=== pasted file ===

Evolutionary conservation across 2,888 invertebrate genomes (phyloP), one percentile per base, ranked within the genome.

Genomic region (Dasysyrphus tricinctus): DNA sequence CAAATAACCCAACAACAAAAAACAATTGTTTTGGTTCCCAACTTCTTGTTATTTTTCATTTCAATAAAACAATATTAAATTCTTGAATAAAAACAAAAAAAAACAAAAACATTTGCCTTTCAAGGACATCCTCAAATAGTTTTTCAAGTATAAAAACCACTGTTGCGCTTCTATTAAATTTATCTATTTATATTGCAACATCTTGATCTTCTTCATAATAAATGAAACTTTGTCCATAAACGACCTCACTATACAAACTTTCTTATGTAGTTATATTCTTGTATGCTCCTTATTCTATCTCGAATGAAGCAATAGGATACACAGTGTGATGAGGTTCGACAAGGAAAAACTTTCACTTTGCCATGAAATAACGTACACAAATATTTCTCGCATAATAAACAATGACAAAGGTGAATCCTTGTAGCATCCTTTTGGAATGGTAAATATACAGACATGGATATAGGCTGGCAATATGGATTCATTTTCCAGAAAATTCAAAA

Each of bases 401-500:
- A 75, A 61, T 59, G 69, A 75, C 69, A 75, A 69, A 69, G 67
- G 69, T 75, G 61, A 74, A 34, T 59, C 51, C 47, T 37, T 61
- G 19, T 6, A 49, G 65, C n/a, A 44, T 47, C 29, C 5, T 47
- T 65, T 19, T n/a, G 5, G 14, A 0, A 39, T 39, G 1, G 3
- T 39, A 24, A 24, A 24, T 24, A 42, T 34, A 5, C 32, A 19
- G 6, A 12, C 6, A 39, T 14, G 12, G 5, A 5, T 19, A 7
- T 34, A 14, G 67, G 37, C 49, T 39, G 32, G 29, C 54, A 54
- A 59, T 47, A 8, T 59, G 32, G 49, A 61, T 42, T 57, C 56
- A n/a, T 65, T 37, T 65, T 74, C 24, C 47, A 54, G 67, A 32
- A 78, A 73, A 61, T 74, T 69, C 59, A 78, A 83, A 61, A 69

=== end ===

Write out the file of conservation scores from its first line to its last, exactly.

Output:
Evolutionary conservation across 2,888 invertebrate genomes (phyloP), one percentile per base, ranked within the genome.

Genomic region (Dasysyrphus tricinctus): DNA sequence CAAATAACCCAACAACAAAAAACAATTGTTTTGGTTCCCAACTTCTTGTTATTTTTCATTTCAATAAAACAATATTAAATTCTTGAATAAAAACAAAAAAAAACAAAAACATTTGCCTTTCAAGGACATCCTCAAATAGTTTTTCAAGTATAAAAACCACTGTTGCGCTTCTATTAAATTTATCTATTTATATTGCAACATCTTGATCTTCTTCATAATAAATGAAACTTTGTCCATAAACGACCTCACTATACAAACTTTCTTATGTAGTTATATTCTTGTATGCTCCTTATTCTATCTCGAATGAAGCAATAGGATACACAGTGTGATGAGGTTCGACAAGGAAAAACTTTCACTTTGCCATGAAATAACGTACACAAATATTTCTCGCATAATAAACAATGACAAAGGTGAATCCTTGTAGCATCCTTTTGGAATGGTAAATATACAGACATGGATATAGGCTGGCAATATGGATTCATTTTCCAGAAAATTCAAAA

Each of bases 401-500:
- A 75, A 61, T 59, G 69, A 75, C 69, A 75, A 69, A 69, G 67
- G 69, T 75, G 61, A 74, A 34, T 59, C 51, C 47, T 37, T 61
- G 19, T 6, A 49, G 65, C n/a, A 44, T 47, C 29, C 5, T 47
- T 65, T 19, T n/a, G 5, G 14, A 0, A 39, T 39, G 1, G 3
- T 39, A 24, A 24, A 24, T 24, A 42, T 34, A 5, C 32, A 19
- G 6, A 12, C 6, A 39, T 14, G 12, G 5, A 5, T 19, A 7
- T 34, A 14, G 67, G 37, C 49, T 39, G 32, G 29, C 54, A 54
- A 59, T 47, A 8, T 59, G 32, G 49, A 61, T 42, T 57, C 56
- A n/a, T 65, T 37, T 65, T 74, C 24, C 47, A 54, G 67, A 32
- A 78, A 73, A 61, T 74, T 69, C 59, A 78, A 83, A 61, A 69